Boycotting Whole Foods: Productive or Petty?
If you’ve spend any amount of time listening to supporters and protestors of the impendings health care reform policy go back and forth about their particular points of view, then there’s a good chance you heard about the founder of Whole Foods performing a complicated foot-in-mouth procedure while voicing his opinions on the topic.
In case you didn’t, read his vivacious disagreement with a universal health care system now.
The fallout from the opinion piece, which was posted in the Wall Street Journal, has got a lot of Whole Foods shoppers up in arms and shouting boycott. Before you jump on the bandwagon, there are a few things to consider about the organic grocery CEO and the possibility of a boycott.
1. Will it accomplish anything?
John Mackey, the outspoken founder of Whole Foods that has created all this ruckus has always been an avid libertarian. Until now, he’s just done a better job of keeping his viewpoints under wraps. So, if you’ve been shopping at Whole Foods this whole time, you’ve been supporting these opinions whether you like it or not. Do you really think that he’ll change his mind because of a boycott? And, in the event that he does publicly retract the statement, do you think it would be genuine?
2. Will it really affect healthcare policy?
Boycotts are very powerful tools, especially when it comes to product manufacturers. However, it takes a lot of people and a lot of really concerted efforts to make them effective. Although he’s very wealthy and probably supports politicians that think the same way about health care reform, being part of a small percentage of people who by his products is going to be far less productive than accurate information and voter participation. Write your congressional representative. Join community discussions. Pickett. Sign petitions. These are tactics that have the potential to make and impact.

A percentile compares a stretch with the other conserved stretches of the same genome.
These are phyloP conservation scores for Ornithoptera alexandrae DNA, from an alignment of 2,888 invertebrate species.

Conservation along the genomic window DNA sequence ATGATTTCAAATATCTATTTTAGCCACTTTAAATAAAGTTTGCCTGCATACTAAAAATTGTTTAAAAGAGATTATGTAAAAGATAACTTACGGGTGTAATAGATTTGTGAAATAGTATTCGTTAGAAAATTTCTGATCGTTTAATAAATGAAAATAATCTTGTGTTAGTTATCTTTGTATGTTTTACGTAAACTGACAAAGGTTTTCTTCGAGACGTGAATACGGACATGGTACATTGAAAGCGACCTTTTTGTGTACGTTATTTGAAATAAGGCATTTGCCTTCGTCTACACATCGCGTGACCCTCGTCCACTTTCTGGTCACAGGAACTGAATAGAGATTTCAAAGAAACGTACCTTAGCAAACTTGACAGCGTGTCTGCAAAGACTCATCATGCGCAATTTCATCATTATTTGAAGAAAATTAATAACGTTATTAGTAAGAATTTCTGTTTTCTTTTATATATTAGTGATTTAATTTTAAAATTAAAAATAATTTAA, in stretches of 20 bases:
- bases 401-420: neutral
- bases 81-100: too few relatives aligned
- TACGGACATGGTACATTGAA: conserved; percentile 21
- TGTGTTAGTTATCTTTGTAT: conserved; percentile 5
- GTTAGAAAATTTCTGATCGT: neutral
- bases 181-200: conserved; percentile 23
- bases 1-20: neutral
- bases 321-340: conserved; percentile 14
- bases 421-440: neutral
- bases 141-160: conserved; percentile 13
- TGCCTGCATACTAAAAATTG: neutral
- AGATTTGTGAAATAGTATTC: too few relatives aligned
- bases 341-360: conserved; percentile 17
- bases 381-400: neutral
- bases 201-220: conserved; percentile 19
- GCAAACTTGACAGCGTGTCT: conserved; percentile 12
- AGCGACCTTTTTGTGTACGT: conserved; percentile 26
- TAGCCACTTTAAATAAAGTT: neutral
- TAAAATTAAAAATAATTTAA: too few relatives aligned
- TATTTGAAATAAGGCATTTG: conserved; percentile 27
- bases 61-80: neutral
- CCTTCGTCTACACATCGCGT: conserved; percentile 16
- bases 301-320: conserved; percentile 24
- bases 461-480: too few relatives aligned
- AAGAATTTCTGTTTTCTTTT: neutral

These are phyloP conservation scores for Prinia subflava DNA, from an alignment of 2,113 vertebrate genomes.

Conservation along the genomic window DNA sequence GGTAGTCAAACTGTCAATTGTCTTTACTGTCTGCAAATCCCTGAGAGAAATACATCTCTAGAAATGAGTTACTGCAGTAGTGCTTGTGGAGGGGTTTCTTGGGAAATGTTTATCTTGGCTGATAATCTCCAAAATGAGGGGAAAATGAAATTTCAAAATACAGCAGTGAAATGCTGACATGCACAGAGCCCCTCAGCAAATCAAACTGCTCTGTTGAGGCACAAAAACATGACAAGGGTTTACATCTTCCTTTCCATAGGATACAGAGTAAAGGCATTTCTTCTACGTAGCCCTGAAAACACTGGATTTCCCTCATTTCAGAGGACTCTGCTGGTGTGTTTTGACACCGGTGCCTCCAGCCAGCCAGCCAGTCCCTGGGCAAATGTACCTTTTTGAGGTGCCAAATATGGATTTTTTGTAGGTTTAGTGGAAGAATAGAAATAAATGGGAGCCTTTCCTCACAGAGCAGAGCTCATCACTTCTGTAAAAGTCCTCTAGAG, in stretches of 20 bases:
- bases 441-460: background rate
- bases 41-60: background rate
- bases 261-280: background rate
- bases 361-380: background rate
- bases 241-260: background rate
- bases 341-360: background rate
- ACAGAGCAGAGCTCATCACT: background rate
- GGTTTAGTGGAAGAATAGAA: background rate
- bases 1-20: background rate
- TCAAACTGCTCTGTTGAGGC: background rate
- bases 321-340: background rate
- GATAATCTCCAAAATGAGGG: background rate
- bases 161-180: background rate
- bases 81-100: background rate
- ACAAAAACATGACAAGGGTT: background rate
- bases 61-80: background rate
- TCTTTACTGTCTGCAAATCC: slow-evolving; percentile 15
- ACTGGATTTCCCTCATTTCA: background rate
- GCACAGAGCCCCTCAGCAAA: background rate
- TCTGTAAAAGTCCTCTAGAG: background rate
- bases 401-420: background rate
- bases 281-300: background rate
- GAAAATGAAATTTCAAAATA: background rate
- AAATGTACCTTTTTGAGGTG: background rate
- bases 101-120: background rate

3. Consider what you’ll really be missing.
Everyone in the sustainability movement has an opinion about Whole Foods. It’s too expensive. It’s elitist. It’s doesn’t really sell that much local or organic food. However, many people depend on whole foods for access to healthy, local food for their families. Some towns have other options, and there’s always the farmers’ market, but what if the only other option is Wal-Mart…is a boycott worth it?
4. Last, but not least, John Mackey doesn’t own Whole Foods, it is a publicly traded entity. Although he may have the power to speak as its voice, there are hundreds, and probably thousands of Whole Foods employees that feel very differently.
Read more about the Whole Foods Boycott controversy here.
Image Credit: ElephantJournal.com